Then, there's the matter of burdening future generations with current debt; generally right wingers hate doing this and Matt agrees.

My guess is that Matt will be a full blown moderate in two years.

miceelf
07-10-2011, 08:15 AM
I think the morality of redistribution is within the realm of philosophy. A lot of people incite anger by merely pointing to inequality. Res ipsa loquitur! So, I'd really like to know what it is about inequality that people dislike. It seems preposterous to point and say, "Greedy! Massive inequality! Unfair!" without actually getting to the core issues.


Well, you're bringing it up here, but let me point out that the above kind of treats inequality as a dichotomy (people hate inequality), when in fact, what is perceived as a problem isn't inequality per se, but a certain level of inequality.What the threshold is where people start to get uncomfortable is going to vary, but nearly everyone in the conversation will be comfortable with small amounts of inequality (e.g. the richest person and the poorest person differ by $100) and uncomfortable with very large amounts (e.g., there is one person in America who owns everything).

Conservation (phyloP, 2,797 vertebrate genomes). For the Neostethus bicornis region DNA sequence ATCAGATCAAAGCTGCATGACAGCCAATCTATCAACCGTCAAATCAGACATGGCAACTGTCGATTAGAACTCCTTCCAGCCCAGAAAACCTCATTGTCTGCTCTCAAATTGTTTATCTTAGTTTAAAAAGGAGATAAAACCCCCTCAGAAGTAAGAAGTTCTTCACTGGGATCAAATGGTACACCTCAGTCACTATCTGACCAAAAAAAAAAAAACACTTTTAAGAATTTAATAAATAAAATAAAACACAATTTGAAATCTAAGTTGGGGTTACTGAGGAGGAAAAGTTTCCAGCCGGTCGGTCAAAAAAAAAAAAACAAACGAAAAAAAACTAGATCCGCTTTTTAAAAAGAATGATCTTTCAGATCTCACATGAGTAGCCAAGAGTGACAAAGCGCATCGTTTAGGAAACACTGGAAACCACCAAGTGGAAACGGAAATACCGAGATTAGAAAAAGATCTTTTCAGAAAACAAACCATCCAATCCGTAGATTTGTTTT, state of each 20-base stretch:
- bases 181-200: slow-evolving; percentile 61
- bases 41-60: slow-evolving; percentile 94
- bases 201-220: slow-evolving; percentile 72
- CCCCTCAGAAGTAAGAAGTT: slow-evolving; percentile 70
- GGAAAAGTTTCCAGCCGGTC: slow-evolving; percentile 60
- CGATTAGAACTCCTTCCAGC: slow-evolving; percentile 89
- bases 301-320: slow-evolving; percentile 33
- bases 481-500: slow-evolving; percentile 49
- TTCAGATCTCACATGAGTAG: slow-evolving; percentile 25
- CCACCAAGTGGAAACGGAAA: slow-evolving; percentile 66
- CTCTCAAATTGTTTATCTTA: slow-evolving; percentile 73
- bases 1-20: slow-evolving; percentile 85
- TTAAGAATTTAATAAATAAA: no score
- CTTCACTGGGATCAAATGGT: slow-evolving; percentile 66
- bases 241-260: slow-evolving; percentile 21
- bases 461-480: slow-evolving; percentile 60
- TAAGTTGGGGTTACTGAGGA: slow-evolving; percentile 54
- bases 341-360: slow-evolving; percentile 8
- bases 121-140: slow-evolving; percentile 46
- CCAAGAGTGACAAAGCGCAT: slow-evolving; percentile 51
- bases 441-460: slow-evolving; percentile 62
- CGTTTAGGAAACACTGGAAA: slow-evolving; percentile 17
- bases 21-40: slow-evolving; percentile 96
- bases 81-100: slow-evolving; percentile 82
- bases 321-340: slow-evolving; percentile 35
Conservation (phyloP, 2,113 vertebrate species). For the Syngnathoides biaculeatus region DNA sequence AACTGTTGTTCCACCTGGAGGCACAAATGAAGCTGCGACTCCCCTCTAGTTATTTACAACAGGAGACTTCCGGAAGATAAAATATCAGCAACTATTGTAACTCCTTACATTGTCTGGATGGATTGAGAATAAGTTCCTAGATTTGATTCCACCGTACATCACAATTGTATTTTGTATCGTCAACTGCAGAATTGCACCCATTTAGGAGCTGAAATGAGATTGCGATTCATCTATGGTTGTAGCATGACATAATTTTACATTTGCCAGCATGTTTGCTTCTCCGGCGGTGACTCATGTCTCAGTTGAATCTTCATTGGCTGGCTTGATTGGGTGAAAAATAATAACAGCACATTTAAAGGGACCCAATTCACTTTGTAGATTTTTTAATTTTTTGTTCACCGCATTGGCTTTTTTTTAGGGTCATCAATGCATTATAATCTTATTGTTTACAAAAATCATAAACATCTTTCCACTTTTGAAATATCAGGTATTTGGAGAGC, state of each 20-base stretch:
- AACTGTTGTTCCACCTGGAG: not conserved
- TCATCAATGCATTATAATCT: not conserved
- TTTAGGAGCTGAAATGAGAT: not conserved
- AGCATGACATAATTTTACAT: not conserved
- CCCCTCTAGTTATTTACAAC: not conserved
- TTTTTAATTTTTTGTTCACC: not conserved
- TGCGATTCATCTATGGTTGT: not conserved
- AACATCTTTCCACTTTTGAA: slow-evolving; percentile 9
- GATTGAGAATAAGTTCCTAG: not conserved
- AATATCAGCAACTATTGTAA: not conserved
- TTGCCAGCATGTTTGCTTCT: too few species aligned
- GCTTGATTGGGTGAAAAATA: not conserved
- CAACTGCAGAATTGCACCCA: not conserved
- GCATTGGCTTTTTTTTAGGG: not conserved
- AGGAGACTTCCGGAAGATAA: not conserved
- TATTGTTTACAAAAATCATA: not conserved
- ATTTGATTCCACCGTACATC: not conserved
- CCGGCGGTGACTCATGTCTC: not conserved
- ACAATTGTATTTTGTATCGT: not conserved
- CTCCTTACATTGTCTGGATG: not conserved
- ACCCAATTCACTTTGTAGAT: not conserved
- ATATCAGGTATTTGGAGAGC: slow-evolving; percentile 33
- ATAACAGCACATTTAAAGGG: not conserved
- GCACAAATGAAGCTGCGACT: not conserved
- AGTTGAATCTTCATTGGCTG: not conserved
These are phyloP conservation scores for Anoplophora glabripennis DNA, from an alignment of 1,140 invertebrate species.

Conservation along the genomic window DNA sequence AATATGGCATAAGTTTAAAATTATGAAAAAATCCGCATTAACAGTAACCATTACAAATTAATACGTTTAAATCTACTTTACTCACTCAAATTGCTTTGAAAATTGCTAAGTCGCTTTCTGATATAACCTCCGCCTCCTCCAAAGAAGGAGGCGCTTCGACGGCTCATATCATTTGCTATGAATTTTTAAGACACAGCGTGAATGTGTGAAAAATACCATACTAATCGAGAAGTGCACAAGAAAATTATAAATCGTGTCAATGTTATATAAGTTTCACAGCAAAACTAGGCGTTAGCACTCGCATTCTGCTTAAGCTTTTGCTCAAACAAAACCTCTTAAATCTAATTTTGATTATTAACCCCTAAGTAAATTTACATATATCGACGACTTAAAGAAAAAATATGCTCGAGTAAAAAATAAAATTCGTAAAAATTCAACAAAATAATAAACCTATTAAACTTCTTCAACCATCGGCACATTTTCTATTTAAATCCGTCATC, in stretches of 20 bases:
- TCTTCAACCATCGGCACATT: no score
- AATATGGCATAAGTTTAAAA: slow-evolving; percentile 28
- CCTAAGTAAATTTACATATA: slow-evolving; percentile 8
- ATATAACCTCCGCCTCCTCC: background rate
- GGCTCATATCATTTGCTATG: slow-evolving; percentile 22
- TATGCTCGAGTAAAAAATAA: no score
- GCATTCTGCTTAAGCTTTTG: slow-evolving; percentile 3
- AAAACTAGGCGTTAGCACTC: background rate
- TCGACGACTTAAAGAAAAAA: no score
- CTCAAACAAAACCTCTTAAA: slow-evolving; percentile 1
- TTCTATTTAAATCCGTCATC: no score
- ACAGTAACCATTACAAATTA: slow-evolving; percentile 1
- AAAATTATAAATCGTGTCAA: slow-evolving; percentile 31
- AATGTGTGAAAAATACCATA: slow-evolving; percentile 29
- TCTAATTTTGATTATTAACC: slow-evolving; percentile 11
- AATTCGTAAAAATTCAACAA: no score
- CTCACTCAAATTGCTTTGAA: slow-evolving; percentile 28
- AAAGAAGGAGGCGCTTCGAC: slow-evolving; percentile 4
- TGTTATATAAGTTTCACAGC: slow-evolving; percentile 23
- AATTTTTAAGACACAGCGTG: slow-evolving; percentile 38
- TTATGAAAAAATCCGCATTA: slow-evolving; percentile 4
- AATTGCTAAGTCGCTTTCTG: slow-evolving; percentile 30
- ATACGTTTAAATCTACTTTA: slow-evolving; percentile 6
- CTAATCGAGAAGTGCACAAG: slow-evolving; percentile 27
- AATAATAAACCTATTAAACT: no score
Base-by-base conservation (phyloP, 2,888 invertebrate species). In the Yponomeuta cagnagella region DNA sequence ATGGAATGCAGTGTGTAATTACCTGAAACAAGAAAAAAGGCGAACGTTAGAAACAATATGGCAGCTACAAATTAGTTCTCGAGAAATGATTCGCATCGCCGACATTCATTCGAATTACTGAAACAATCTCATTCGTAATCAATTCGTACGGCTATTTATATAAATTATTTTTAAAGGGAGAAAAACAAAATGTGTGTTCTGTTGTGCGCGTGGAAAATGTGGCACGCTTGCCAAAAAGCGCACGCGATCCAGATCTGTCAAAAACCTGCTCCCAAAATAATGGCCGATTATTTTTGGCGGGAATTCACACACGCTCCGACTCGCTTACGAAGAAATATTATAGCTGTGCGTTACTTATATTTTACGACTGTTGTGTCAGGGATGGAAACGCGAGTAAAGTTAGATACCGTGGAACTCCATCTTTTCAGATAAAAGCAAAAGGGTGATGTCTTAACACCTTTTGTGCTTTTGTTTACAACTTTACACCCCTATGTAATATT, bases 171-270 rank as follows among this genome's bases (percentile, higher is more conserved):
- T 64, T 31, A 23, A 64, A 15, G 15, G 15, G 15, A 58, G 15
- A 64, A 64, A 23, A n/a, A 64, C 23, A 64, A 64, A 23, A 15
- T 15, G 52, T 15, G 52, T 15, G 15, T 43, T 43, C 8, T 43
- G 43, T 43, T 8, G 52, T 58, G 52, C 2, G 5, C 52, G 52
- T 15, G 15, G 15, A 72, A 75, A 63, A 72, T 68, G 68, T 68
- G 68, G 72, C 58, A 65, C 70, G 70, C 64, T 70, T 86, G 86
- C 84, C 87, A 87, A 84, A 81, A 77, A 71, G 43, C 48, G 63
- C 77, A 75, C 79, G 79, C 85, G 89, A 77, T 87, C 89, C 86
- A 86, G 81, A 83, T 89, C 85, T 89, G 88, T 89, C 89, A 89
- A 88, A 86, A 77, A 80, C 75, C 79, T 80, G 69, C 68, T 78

miceelf
07-10-2011, 08:20 AM
Then, there's the matter of burdening future generations with current debt; generally right wingers hate doing this and Matt agrees.



Everyone hates doing this, but they have different solutions. The right tends to want to cut spending (outside of military, although some even there). The left tends to want to restore taxation toward the level it was at before the debt exploded.